The Management Organization Review ‘Forum on Resilience’ was kicked off by the editors’ perspective on the lingering new normal (Välikangas & Lewin, Reference Välikangas and Lewin2020). We conclude the forum by reflecting on the persisting – perhaps hopeful, perhaps disturbing – take-aways. Not surprisingly, some companies have demonstrated resilience capabilities in quickly seizing opportunities even when faced with what initially looked like the end of business. Such determined agility represented, for example, improvising an emergent-opportunity-fitting strategy or it may have been manifested by government action (e.g., China, New Zealand, and Finland). Most famously, Zoom, the by-now ubiquitous video communications company, benefited from being in the right place at the right time, but also effectively dealt with issues such as ‘zoom bombing’, a security breach, including an upgrade of its encryption. Such successful growth strategy requires being ready for an opportunity. But the backward-looking depiction of successes also highlights the absence of a developed science of organization design underlying resilience and management practices (Lewin & Välikangas, Reference Lewin and Välikangas2020). In addition, building cognitive and stakeholder preparedness, as Zhang, Dong, and Yi (Reference Zhang, Dong and Yi2020) and Liu and Yin (Reference Liu and Yin2020) point out, may be important, as well as considering leadership implications discussed by Giustiniano, Cunha, Simpson, Rego, and Clegg (Reference Giustiniano, Cunha, Simpson and Rego2020) in the context of coping with the paradoxes unleashed by resilience. Emergency management systems become sorely tested (Cai & Ye, Reference Cai and Ye2020). Do we have a new buzzword for uncertain times (Cai, Reference Cai2020) or something to learn from that will help in coping with future crises or understanding the renaissance of resilience? Some themes rise above others.
THINK LIKE A SCIENTIST
Grandori (Reference Grandori2020), in the first Resilience Forum, called for policymakers to think like scientists. Shadid Jameel, CEO of the Welcome Trust, concurs: ‘I think countries that have done well have listened to science and countries that have done badly have not listened to science’ (Pilling, Reference Pilling2020). Listening to, and understanding, science may be one of the challenges societies need to own, teaching students and citizens, and policymakers, to exercise thinking practices that allow for a conversation with scientists. Such a dialogue is particularly acute in the era of social media where confirmation bias reigns: there is ‘evidence’ with echo chambers for any argument, however flawed, somewhere on the internet. Look for it and the all-knowing search engine will find it. Moreover, the outpouring of extreme emotions and various conspiracies stoked by social media has been building across the world for some time. For societies to better cope with emergent grand challenges and sudden crises, we need to go beyond this witchcraft. Adding to the acrimony, the pandemic has been shredding any relative certainty people have of their place in society, which has been eroding by the unfolding geopolitical dynamics over the past decades. Cynicism is easy to fall back to.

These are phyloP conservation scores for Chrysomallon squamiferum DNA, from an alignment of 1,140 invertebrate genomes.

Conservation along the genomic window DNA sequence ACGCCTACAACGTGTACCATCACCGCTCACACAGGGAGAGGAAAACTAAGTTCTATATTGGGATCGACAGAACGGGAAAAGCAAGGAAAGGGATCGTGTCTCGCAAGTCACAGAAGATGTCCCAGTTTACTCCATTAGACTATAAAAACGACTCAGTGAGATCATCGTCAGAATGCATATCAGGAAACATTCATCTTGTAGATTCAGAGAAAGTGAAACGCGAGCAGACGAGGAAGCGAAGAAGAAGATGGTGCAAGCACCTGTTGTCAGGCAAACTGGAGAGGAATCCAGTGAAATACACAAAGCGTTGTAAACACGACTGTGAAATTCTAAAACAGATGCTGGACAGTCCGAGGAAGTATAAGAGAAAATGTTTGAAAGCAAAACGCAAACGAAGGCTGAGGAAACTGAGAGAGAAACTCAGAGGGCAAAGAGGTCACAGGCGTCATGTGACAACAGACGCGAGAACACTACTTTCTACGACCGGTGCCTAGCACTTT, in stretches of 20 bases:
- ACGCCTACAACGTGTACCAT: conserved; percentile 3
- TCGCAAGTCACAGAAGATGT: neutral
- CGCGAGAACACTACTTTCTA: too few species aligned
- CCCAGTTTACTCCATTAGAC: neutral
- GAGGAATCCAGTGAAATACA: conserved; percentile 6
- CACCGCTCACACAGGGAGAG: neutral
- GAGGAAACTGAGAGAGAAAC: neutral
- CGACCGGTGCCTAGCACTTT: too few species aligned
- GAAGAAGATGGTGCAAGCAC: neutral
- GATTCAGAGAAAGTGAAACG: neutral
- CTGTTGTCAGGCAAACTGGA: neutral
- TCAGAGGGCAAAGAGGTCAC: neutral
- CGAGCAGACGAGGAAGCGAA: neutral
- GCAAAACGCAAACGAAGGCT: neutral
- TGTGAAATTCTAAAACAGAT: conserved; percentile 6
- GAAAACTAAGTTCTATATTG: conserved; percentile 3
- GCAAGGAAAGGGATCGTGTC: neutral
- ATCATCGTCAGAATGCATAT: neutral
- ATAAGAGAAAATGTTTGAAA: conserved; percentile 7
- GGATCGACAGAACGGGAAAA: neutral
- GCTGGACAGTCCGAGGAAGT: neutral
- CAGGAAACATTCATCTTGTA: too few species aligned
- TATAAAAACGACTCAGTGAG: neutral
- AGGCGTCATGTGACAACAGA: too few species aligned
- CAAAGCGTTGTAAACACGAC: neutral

Science competence is also crucial to avoid the kind of destructiveness that results from the intent to mislead and produce faked evidence, in particular in the statements of public authorities. Pomerantsev (Reference Pomerantsev2014), a journalist, recounts Russian propaganda strategies in an insightful documentation titled ‘Nothing is true but everything is possible’. Beyond climate change, pandemics, and inequality, citizens’ lack of trust in their government represents an even bigger threat as it will prevent coping with the crises, including building future preparedness. Zhou (Reference Zhou2020), in an earlier Resilience Forum, discussed the suppressive role of communication in crisis management in China and its lessons for resilience (see also Mitchell, Yu, Liu, & Peel, Reference Mitchell, Yu, Liu and Peel2020).
BATTLE INSTITUTIONAL DECAY